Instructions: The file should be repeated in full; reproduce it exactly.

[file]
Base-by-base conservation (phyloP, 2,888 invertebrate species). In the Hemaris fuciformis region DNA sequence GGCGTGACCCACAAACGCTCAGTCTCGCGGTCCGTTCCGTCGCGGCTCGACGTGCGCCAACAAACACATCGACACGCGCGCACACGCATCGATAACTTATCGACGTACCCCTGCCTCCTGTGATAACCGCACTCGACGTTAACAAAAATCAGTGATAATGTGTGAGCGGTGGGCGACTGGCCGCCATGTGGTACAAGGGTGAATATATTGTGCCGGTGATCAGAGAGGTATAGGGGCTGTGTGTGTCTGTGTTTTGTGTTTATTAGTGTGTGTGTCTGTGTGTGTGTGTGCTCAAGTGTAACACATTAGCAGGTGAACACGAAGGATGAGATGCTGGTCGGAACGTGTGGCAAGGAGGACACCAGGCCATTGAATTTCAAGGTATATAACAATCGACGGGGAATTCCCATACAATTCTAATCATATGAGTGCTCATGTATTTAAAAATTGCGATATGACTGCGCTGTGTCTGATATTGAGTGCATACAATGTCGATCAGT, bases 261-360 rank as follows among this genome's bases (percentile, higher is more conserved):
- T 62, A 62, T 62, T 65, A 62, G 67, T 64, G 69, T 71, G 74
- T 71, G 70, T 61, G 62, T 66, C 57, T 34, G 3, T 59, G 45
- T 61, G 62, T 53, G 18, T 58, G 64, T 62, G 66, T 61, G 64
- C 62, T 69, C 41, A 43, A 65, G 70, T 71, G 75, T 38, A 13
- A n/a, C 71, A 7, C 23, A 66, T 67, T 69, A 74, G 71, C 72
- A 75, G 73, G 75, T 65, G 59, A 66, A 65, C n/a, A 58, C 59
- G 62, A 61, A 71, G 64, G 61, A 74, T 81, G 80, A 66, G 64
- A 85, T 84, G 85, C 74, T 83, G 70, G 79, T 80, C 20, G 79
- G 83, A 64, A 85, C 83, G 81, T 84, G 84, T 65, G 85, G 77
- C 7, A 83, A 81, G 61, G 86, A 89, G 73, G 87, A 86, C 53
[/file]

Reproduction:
Base-by-base conservation (phyloP, 2,888 invertebrate species). In the Hemaris fuciformis region DNA sequence GGCGTGACCCACAAACGCTCAGTCTCGCGGTCCGTTCCGTCGCGGCTCGACGTGCGCCAACAAACACATCGACACGCGCGCACACGCATCGATAACTTATCGACGTACCCCTGCCTCCTGTGATAACCGCACTCGACGTTAACAAAAATCAGTGATAATGTGTGAGCGGTGGGCGACTGGCCGCCATGTGGTACAAGGGTGAATATATTGTGCCGGTGATCAGAGAGGTATAGGGGCTGTGTGTGTCTGTGTTTTGTGTTTATTAGTGTGTGTGTCTGTGTGTGTGTGTGCTCAAGTGTAACACATTAGCAGGTGAACACGAAGGATGAGATGCTGGTCGGAACGTGTGGCAAGGAGGACACCAGGCCATTGAATTTCAAGGTATATAACAATCGACGGGGAATTCCCATACAATTCTAATCATATGAGTGCTCATGTATTTAAAAATTGCGATATGACTGCGCTGTGTCTGATATTGAGTGCATACAATGTCGATCAGT, bases 261-360 rank as follows among this genome's bases (percentile, higher is more conserved):
- T 62, A 62, T 62, T 65, A 62, G 67, T 64, G 69, T 71, G 74
- T 71, G 70, T 61, G 62, T 66, C 57, T 34, G 3, T 59, G 45
- T 61, G 62, T 53, G 18, T 58, G 64, T 62, G 66, T 61, G 64
- C 62, T 69, C 41, A 43, A 65, G 70, T 71, G 75, T 38, A 13
- A n/a, C 71, A 7, C 23, A 66, T 67, T 69, A 74, G 71, C 72
- A 75, G 73, G 75, T 65, G 59, A 66, A 65, C n/a, A 58, C 59
- G 62, A 61, A 71, G 64, G 61, A 74, T 81, G 80, A 66, G 64
- A 85, T 84, G 85, C 74, T 83, G 70, G 79, T 80, C 20, G 79
- G 83, A 64, A 85, C 83, G 81, T 84, G 84, T 65, G 85, G 77
- C 7, A 83, A 81, G 61, G 86, A 89, G 73, G 87, A 86, C 53